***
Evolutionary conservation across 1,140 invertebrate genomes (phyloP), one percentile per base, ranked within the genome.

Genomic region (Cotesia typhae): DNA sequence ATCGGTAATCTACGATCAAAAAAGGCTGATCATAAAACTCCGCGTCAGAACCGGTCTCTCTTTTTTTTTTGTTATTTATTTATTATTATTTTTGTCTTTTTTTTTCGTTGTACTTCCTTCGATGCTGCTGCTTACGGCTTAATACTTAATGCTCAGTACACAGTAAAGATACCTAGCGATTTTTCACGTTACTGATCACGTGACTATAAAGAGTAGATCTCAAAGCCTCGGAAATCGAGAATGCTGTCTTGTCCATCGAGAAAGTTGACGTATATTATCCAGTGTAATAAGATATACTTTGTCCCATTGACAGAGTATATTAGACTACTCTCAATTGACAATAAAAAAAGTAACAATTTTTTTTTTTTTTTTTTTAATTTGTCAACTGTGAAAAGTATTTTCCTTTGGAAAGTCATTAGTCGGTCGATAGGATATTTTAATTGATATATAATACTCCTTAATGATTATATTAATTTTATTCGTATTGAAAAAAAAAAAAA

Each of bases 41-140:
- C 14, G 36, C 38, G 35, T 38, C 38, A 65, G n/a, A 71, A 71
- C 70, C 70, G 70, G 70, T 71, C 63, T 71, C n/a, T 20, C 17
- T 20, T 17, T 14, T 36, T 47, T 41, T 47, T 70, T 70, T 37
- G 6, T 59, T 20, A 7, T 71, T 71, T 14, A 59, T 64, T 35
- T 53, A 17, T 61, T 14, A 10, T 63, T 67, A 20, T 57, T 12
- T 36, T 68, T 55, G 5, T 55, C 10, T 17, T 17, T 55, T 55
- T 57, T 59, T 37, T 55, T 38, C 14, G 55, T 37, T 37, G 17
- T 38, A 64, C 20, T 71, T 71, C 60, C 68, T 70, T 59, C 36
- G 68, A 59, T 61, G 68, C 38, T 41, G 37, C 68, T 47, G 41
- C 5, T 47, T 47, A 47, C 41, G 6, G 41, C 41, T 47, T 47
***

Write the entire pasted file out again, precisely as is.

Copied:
Evolutionary conservation across 1,140 invertebrate genomes (phyloP), one percentile per base, ranked within the genome.

Genomic region (Cotesia typhae): DNA sequence ATCGGTAATCTACGATCAAAAAAGGCTGATCATAAAACTCCGCGTCAGAACCGGTCTCTCTTTTTTTTTTGTTATTTATTTATTATTATTTTTGTCTTTTTTTTTCGTTGTACTTCCTTCGATGCTGCTGCTTACGGCTTAATACTTAATGCTCAGTACACAGTAAAGATACCTAGCGATTTTTCACGTTACTGATCACGTGACTATAAAGAGTAGATCTCAAAGCCTCGGAAATCGAGAATGCTGTCTTGTCCATCGAGAAAGTTGACGTATATTATCCAGTGTAATAAGATATACTTTGTCCCATTGACAGAGTATATTAGACTACTCTCAATTGACAATAAAAAAAGTAACAATTTTTTTTTTTTTTTTTTTAATTTGTCAACTGTGAAAAGTATTTTCCTTTGGAAAGTCATTAGTCGGTCGATAGGATATTTTAATTGATATATAATACTCCTTAATGATTATATTAATTTTATTCGTATTGAAAAAAAAAAAAA

Each of bases 41-140:
- C 14, G 36, C 38, G 35, T 38, C 38, A 65, G n/a, A 71, A 71
- C 70, C 70, G 70, G 70, T 71, C 63, T 71, C n/a, T 20, C 17
- T 20, T 17, T 14, T 36, T 47, T 41, T 47, T 70, T 70, T 37
- G 6, T 59, T 20, A 7, T 71, T 71, T 14, A 59, T 64, T 35
- T 53, A 17, T 61, T 14, A 10, T 63, T 67, A 20, T 57, T 12
- T 36, T 68, T 55, G 5, T 55, C 10, T 17, T 17, T 55, T 55
- T 57, T 59, T 37, T 55, T 38, C 14, G 55, T 37, T 37, G 17
- T 38, A 64, C 20, T 71, T 71, C 60, C 68, T 70, T 59, C 36
- G 68, A 59, T 61, G 68, C 38, T 41, G 37, C 68, T 47, G 41
- C 5, T 47, T 47, A 47, C 41, G 6, G 41, C 41, T 47, T 47